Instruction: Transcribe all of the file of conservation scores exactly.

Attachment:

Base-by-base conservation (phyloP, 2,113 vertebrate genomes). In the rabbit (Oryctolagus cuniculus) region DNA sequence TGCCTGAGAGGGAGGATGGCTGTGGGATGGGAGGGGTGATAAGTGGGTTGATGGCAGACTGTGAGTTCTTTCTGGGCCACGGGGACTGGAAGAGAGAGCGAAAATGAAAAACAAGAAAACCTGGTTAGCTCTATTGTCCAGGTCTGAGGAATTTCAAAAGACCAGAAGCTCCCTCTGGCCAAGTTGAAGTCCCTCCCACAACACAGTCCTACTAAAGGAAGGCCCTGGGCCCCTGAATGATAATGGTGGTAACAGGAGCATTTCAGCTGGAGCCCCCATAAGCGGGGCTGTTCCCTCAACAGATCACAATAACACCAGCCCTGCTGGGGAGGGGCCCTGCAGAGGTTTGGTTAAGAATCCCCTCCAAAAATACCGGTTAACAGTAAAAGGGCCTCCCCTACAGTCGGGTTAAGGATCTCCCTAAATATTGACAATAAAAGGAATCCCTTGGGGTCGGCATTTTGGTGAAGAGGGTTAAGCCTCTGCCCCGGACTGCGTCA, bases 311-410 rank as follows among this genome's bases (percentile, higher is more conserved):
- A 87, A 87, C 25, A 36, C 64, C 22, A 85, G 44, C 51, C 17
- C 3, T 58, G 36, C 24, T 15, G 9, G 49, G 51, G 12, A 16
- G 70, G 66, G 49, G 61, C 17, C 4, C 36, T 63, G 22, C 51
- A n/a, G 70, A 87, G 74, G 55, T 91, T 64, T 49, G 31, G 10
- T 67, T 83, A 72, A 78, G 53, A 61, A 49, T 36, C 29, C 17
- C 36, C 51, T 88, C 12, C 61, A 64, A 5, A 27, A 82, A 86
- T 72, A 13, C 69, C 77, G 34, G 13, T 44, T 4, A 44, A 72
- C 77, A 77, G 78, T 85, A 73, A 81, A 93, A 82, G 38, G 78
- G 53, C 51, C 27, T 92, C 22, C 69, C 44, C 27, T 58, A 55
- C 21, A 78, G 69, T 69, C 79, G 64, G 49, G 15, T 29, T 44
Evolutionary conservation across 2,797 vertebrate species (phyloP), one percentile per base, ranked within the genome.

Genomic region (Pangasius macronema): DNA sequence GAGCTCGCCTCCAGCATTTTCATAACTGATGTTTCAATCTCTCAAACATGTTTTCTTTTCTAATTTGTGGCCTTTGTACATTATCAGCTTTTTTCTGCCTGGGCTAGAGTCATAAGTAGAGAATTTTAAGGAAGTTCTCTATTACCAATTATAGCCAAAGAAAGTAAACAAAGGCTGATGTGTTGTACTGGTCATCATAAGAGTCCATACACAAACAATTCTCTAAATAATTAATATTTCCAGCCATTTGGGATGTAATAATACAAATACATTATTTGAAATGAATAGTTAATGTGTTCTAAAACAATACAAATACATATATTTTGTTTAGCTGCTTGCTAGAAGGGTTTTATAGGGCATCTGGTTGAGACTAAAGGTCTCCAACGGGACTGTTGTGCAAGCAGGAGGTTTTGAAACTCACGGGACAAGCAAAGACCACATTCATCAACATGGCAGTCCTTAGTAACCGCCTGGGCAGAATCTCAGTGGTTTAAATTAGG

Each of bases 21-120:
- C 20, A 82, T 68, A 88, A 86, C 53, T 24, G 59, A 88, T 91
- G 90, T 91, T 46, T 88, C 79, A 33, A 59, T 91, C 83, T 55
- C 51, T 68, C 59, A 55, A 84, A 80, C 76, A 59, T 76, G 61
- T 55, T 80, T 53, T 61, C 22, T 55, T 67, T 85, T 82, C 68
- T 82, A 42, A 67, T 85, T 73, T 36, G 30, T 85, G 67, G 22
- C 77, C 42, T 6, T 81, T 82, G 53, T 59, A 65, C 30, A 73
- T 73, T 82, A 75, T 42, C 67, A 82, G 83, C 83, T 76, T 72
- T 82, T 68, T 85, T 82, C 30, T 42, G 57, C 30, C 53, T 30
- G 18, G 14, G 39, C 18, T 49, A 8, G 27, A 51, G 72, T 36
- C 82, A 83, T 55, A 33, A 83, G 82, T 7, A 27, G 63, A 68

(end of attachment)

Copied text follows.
Base-by-base conservation (phyloP, 2,113 vertebrate genomes). In the rabbit (Oryctolagus cuniculus) region DNA sequence TGCCTGAGAGGGAGGATGGCTGTGGGATGGGAGGGGTGATAAGTGGGTTGATGGCAGACTGTGAGTTCTTTCTGGGCCACGGGGACTGGAAGAGAGAGCGAAAATGAAAAACAAGAAAACCTGGTTAGCTCTATTGTCCAGGTCTGAGGAATTTCAAAAGACCAGAAGCTCCCTCTGGCCAAGTTGAAGTCCCTCCCACAACACAGTCCTACTAAAGGAAGGCCCTGGGCCCCTGAATGATAATGGTGGTAACAGGAGCATTTCAGCTGGAGCCCCCATAAGCGGGGCTGTTCCCTCAACAGATCACAATAACACCAGCCCTGCTGGGGAGGGGCCCTGCAGAGGTTTGGTTAAGAATCCCCTCCAAAAATACCGGTTAACAGTAAAAGGGCCTCCCCTACAGTCGGGTTAAGGATCTCCCTAAATATTGACAATAAAAGGAATCCCTTGGGGTCGGCATTTTGGTGAAGAGGGTTAAGCCTCTGCCCCGGACTGCGTCA, bases 311-410 rank as follows among this genome's bases (percentile, higher is more conserved):
- A 87, A 87, C 25, A 36, C 64, C 22, A 85, G 44, C 51, C 17
- C 3, T 58, G 36, C 24, T 15, G 9, G 49, G 51, G 12, A 16
- G 70, G 66, G 49, G 61, C 17, C 4, C 36, T 63, G 22, C 51
- A n/a, G 70, A 87, G 74, G 55, T 91, T 64, T 49, G 31, G 10
- T 67, T 83, A 72, A 78, G 53, A 61, A 49, T 36, C 29, C 17
- C 36, C 51, T 88, C 12, C 61, A 64, A 5, A 27, A 82, A 86
- T 72, A 13, C 69, C 77, G 34, G 13, T 44, T 4, A 44, A 72
- C 77, A 77, G 78, T 85, A 73, A 81, A 93, A 82, G 38, G 78
- G 53, C 51, C 27, T 92, C 22, C 69, C 44, C 27, T 58, A 55
- C 21, A 78, G 69, T 69, C 79, G 64, G 49, G 15, T 29, T 44
Evolutionary conservation across 2,797 vertebrate species (phyloP), one percentile per base, ranked within the genome.

Genomic region (Pangasius macronema): DNA sequence GAGCTCGCCTCCAGCATTTTCATAACTGATGTTTCAATCTCTCAAACATGTTTTCTTTTCTAATTTGTGGCCTTTGTACATTATCAGCTTTTTTCTGCCTGGGCTAGAGTCATAAGTAGAGAATTTTAAGGAAGTTCTCTATTACCAATTATAGCCAAAGAAAGTAAACAAAGGCTGATGTGTTGTACTGGTCATCATAAGAGTCCATACACAAACAATTCTCTAAATAATTAATATTTCCAGCCATTTGGGATGTAATAATACAAATACATTATTTGAAATGAATAGTTAATGTGTTCTAAAACAATACAAATACATATATTTTGTTTAGCTGCTTGCTAGAAGGGTTTTATAGGGCATCTGGTTGAGACTAAAGGTCTCCAACGGGACTGTTGTGCAAGCAGGAGGTTTTGAAACTCACGGGACAAGCAAAGACCACATTCATCAACATGGCAGTCCTTAGTAACCGCCTGGGCAGAATCTCAGTGGTTTAAATTAGG

Each of bases 21-120:
- C 20, A 82, T 68, A 88, A 86, C 53, T 24, G 59, A 88, T 91
- G 90, T 91, T 46, T 88, C 79, A 33, A 59, T 91, C 83, T 55
- C 51, T 68, C 59, A 55, A 84, A 80, C 76, A 59, T 76, G 61
- T 55, T 80, T 53, T 61, C 22, T 55, T 67, T 85, T 82, C 68
- T 82, A 42, A 67, T 85, T 73, T 36, G 30, T 85, G 67, G 22
- C 77, C 42, T 6, T 81, T 82, G 53, T 59, A 65, C 30, A 73
- T 73, T 82, A 75, T 42, C 67, A 82, G 83, C 83, T 76, T 72
- T 82, T 68, T 85, T 82, C 30, T 42, G 57, C 30, C 53, T 30
- G 18, G 14, G 39, C 18, T 49, A 8, G 27, A 51, G 72, T 36
- C 82, A 83, T 55, A 33, A 83, G 82, T 7, A 27, G 63, A 68